Scholarship fund to benefit women in the automotive service industry

by Jay Sicht, 

Parts & People, River Vally Edition, March 2007

Belleville Illinois – Kay Kraft is gone, but her legacy lives on through a scholarship recently established in any other women in the male-dominated industry of automotive service.

“Our industry has been asking and dating for women to join this industry,”

Paul Stock, owner of Stocks Underhood Specialists.

“There is room for women to join this industry but there is no encouragement to do this.”

Kraft died in August at age 60 are spending more than 20 years working for Stock’s, last an office manager, and nearly as many years serving as treasurer of what is now the Metro East Chapter of the Alliance of Automotive Service Providers of Missouri (www.aasp-mo.org), Stock said. Kraft was dedicated to not only furthering her education, but coming to the aid of others in the industry, he said.Kay Kraft

It was at her funeral, Stock said, that he and others discussed a way to encourage women to attend training in classes approved by Automotive Management Institute (www.amionline.org). Students who successfully complete 120 hours of training in AMI-accredited classes can earn an accredited automotive manager (AAM) designation from AMI.

Stock said he hopes that scholarships given through the Kay Kraft Women in Automotive Service Educational Fund will spur other women to increase their knowledge and service consultants or managers independent automotive service centers.

“We know very few women in this industry pursue them for an AAM,”

Stock.

“I think she 230 were 240 credits, in case 120 credits to graduate. She didn’t stop just because he graduated.”

Kraft was higher in 1985 pump gas while Stock to concentrate on automotive service, he said, but she later quickly moved in to an advisory/managerial role.”

“I had a Mobil station,” he said.

“It was always frustrating to pump gas and go back to your tune up and figure out where you were. My service station at that time was in an old neighborhood with a lot of seniors.”

Those senior citizens have grown up with full-service gas stations and many were verse to the smell of gasoline but couldn’t find the gas cap, Stock said.
“I told Kay I needed someone to do it for them, check the hood, and ‘give him five minutes of psychology,’” Stock said of his loyal customers, who often wanted to involve him in long conversations.

“Kay was somebody who did well that,”

Stock.

“She’d talked to them and they grew on her, or vice versa.”

Those customers grew to place much trust in Kraft’s abilities, Stock said.

“They to the point where she’d be gone for lunch or something and I’d be pumping gas,” Stock said. “I would ask, ‘do you want me to check under the hood?’ They would say, ‘No, better wait till next time.’”

Some of those customers are donated money toward of fund, which is close to $1200 at press time, Stock said.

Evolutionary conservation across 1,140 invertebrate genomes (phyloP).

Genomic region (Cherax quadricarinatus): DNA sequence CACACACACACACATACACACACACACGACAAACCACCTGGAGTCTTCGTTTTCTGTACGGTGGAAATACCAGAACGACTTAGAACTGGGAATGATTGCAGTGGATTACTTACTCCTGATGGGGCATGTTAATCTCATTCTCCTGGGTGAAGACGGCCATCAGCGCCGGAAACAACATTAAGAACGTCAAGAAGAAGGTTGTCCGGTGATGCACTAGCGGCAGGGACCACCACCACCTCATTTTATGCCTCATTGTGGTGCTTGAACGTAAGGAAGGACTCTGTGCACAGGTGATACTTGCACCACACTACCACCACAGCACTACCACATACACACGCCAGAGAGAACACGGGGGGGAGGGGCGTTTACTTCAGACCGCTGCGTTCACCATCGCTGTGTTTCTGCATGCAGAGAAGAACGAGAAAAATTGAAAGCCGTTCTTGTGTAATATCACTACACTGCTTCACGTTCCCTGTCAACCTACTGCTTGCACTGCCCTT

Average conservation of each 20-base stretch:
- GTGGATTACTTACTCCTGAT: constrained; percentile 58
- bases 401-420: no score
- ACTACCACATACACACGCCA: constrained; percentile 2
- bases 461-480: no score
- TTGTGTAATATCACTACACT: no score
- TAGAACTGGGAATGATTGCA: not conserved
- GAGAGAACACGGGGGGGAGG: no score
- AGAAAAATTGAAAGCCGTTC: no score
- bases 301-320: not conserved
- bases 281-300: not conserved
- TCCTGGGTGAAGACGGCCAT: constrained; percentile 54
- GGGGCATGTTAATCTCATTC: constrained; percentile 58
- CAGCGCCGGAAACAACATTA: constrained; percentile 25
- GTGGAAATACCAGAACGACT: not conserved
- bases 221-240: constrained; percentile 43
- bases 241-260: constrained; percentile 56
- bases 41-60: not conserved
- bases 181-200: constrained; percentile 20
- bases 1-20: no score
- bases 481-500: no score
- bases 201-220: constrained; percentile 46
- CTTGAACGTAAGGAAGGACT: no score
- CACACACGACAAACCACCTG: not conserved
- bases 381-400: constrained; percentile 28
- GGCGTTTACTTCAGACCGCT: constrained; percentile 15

Money for the fund is being collected as part of the AASP-MO Ralph Hanna Educational Fund, which was established to offset cost training and meetings in which audience attendance doesn’t cover the cost of the speaker or materials such as training DVDs, said AASP-MO Executive Director Ron Reiling.

Any donations collected for the fund will be earmarked for women’s education in the automotive industry, Reiling said.

When the business got computers in 1987, Kraft attended college classes at night to learn some of the software, Stock said. And when that business stopped selling gas in 1992, Kraft quickly became a full-time service advisor, he said.

“We started with AMI sometime around that,” Stock said, “and in 1998 he graduated right along with me.”

Whether one calls it women’s intuition or just a gift, Kraft had a knack for knowing when a customer grasped the meaning of what was wrong with the car, Stock said.

Stock said he hopes the scholarships provided by the fund will encourage more women to enter into were moved up in the industry. He said he is working on applications for scholarships, which he said he plans to award around August. Although he said he expects most applications to come in from Missouri and Illinois, applications from around the country are well.

“If we can get enough funds to reach out nationwide, I’m sure we’d do it,” Stock said, “but we will start out from here. I hoping that somebody out there reading this, whether it’s some larger OEM distributors or somebody saying, ‘We don’t have a women’s program, and we’d like to donate to it.’ As it becomes better known, I hope others will step up to the plate and say, “We would like to donate to this.”

For more information on the fund, contact Reiling at 800-288-3683

or

Paul Stock at 618-233-6119.

Donations to the fund can be sent to the Kay Kraft Women’s Educational Fund, c/o AASP-Missouri, P.O. Box 609, St. Charles, MO 63302.